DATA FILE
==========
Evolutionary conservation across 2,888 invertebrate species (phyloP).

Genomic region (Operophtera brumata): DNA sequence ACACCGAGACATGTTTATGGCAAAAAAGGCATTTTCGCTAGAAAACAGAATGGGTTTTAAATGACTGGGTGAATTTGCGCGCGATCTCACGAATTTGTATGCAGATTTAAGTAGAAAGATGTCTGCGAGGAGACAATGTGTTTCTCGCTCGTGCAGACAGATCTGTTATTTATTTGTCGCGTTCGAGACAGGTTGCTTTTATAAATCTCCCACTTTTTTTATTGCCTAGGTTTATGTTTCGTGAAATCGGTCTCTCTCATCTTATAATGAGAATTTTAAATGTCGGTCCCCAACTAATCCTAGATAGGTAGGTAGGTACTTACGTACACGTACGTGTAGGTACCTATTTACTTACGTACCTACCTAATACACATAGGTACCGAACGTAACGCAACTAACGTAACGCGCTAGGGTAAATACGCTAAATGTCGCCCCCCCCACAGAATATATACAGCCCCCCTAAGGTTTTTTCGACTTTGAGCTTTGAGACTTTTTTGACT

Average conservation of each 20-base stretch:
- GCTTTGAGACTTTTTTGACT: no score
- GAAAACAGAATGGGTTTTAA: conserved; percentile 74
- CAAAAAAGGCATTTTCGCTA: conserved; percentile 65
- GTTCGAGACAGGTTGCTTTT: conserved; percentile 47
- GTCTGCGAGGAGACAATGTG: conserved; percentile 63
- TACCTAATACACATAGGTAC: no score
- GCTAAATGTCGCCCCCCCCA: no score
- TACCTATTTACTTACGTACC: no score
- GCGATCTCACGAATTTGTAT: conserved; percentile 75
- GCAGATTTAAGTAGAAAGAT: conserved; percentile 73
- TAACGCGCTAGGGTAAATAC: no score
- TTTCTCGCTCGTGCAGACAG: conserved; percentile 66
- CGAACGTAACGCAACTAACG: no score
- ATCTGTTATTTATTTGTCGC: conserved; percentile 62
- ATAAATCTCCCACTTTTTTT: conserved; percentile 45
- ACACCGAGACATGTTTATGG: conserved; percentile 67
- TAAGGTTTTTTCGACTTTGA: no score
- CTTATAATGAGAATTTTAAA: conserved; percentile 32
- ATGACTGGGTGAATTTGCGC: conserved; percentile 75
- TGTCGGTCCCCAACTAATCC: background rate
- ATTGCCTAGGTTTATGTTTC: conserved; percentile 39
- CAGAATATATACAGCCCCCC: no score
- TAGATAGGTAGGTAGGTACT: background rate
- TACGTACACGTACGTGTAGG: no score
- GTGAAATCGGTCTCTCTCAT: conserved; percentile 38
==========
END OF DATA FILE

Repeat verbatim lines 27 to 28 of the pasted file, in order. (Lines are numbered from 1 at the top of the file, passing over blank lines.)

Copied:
- TACGTACACGTACGTGTAGG: no score
- GTGAAATCGGTCTCTCTCAT: conserved; percentile 38